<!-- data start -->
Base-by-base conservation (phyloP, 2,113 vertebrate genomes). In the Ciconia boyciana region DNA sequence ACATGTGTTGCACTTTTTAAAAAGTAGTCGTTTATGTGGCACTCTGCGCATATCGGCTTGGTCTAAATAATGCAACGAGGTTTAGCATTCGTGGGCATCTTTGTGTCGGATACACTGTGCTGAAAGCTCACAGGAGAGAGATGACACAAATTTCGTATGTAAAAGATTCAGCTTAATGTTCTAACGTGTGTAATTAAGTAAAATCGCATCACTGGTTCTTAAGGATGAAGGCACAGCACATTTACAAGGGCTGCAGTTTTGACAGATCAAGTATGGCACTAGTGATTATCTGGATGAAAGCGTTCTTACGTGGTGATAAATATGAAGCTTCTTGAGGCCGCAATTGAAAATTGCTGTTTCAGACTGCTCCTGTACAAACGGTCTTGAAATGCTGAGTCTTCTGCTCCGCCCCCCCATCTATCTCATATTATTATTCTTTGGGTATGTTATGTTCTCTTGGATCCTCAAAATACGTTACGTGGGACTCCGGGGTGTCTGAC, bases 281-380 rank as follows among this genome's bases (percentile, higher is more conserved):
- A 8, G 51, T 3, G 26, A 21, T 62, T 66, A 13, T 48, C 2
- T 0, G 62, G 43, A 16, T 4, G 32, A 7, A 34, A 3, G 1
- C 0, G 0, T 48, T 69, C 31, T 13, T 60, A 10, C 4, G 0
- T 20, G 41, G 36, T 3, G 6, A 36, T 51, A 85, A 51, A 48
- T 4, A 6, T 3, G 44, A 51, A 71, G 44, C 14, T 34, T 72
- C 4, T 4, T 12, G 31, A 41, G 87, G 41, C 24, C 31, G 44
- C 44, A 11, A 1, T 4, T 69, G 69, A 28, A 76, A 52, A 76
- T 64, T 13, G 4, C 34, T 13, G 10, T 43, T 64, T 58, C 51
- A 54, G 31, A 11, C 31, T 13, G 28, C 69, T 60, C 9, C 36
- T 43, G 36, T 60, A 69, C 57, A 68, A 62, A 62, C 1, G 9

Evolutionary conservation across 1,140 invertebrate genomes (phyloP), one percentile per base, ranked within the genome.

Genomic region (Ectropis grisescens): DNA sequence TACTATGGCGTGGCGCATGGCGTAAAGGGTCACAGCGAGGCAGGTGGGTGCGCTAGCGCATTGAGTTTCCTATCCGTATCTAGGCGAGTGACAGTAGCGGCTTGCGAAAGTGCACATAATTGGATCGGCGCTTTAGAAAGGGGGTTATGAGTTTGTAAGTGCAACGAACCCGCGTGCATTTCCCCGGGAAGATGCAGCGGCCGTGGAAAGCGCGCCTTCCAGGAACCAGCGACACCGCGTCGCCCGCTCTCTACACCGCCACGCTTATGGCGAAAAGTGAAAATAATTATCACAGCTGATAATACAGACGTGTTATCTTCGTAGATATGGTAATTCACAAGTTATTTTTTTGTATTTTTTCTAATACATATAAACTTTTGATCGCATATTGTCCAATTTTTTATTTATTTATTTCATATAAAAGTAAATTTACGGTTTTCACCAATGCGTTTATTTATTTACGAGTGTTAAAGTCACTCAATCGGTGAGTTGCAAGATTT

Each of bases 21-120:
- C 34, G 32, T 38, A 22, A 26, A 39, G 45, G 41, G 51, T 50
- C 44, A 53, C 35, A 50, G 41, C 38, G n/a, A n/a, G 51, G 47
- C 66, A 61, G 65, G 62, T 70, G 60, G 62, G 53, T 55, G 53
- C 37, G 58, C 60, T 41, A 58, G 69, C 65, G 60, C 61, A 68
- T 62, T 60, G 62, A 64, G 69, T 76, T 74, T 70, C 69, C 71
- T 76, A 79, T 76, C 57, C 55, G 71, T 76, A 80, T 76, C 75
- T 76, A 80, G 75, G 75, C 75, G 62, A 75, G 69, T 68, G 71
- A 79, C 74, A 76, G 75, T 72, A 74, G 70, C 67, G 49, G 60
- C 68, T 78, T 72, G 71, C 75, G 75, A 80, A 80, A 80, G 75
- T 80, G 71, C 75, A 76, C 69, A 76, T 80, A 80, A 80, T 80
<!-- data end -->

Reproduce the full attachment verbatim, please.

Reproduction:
Base-by-base conservation (phyloP, 2,113 vertebrate genomes). In the Ciconia boyciana region DNA sequence ACATGTGTTGCACTTTTTAAAAAGTAGTCGTTTATGTGGCACTCTGCGCATATCGGCTTGGTCTAAATAATGCAACGAGGTTTAGCATTCGTGGGCATCTTTGTGTCGGATACACTGTGCTGAAAGCTCACAGGAGAGAGATGACACAAATTTCGTATGTAAAAGATTCAGCTTAATGTTCTAACGTGTGTAATTAAGTAAAATCGCATCACTGGTTCTTAAGGATGAAGGCACAGCACATTTACAAGGGCTGCAGTTTTGACAGATCAAGTATGGCACTAGTGATTATCTGGATGAAAGCGTTCTTACGTGGTGATAAATATGAAGCTTCTTGAGGCCGCAATTGAAAATTGCTGTTTCAGACTGCTCCTGTACAAACGGTCTTGAAATGCTGAGTCTTCTGCTCCGCCCCCCCATCTATCTCATATTATTATTCTTTGGGTATGTTATGTTCTCTTGGATCCTCAAAATACGTTACGTGGGACTCCGGGGTGTCTGAC, bases 281-380 rank as follows among this genome's bases (percentile, higher is more conserved):
- A 8, G 51, T 3, G 26, A 21, T 62, T 66, A 13, T 48, C 2
- T 0, G 62, G 43, A 16, T 4, G 32, A 7, A 34, A 3, G 1
- C 0, G 0, T 48, T 69, C 31, T 13, T 60, A 10, C 4, G 0
- T 20, G 41, G 36, T 3, G 6, A 36, T 51, A 85, A 51, A 48
- T 4, A 6, T 3, G 44, A 51, A 71, G 44, C 14, T 34, T 72
- C 4, T 4, T 12, G 31, A 41, G 87, G 41, C 24, C 31, G 44
- C 44, A 11, A 1, T 4, T 69, G 69, A 28, A 76, A 52, A 76
- T 64, T 13, G 4, C 34, T 13, G 10, T 43, T 64, T 58, C 51
- A 54, G 31, A 11, C 31, T 13, G 28, C 69, T 60, C 9, C 36
- T 43, G 36, T 60, A 69, C 57, A 68, A 62, A 62, C 1, G 9

Evolutionary conservation across 1,140 invertebrate genomes (phyloP), one percentile per base, ranked within the genome.

Genomic region (Ectropis grisescens): DNA sequence TACTATGGCGTGGCGCATGGCGTAAAGGGTCACAGCGAGGCAGGTGGGTGCGCTAGCGCATTGAGTTTCCTATCCGTATCTAGGCGAGTGACAGTAGCGGCTTGCGAAAGTGCACATAATTGGATCGGCGCTTTAGAAAGGGGGTTATGAGTTTGTAAGTGCAACGAACCCGCGTGCATTTCCCCGGGAAGATGCAGCGGCCGTGGAAAGCGCGCCTTCCAGGAACCAGCGACACCGCGTCGCCCGCTCTCTACACCGCCACGCTTATGGCGAAAAGTGAAAATAATTATCACAGCTGATAATACAGACGTGTTATCTTCGTAGATATGGTAATTCACAAGTTATTTTTTTGTATTTTTTCTAATACATATAAACTTTTGATCGCATATTGTCCAATTTTTTATTTATTTATTTCATATAAAAGTAAATTTACGGTTTTCACCAATGCGTTTATTTATTTACGAGTGTTAAAGTCACTCAATCGGTGAGTTGCAAGATTT

Each of bases 21-120:
- C 34, G 32, T 38, A 22, A 26, A 39, G 45, G 41, G 51, T 50
- C 44, A 53, C 35, A 50, G 41, C 38, G n/a, A n/a, G 51, G 47
- C 66, A 61, G 65, G 62, T 70, G 60, G 62, G 53, T 55, G 53
- C 37, G 58, C 60, T 41, A 58, G 69, C 65, G 60, C 61, A 68
- T 62, T 60, G 62, A 64, G 69, T 76, T 74, T 70, C 69, C 71
- T 76, A 79, T 76, C 57, C 55, G 71, T 76, A 80, T 76, C 75
- T 76, A 80, G 75, G 75, C 75, G 62, A 75, G 69, T 68, G 71
- A 79, C 74, A 76, G 75, T 72, A 74, G 70, C 67, G 49, G 60
- C 68, T 78, T 72, G 71, C 75, G 75, A 80, A 80, A 80, G 75
- T 80, G 71, C 75, A 76, C 69, A 76, T 80, A 80, A 80, T 80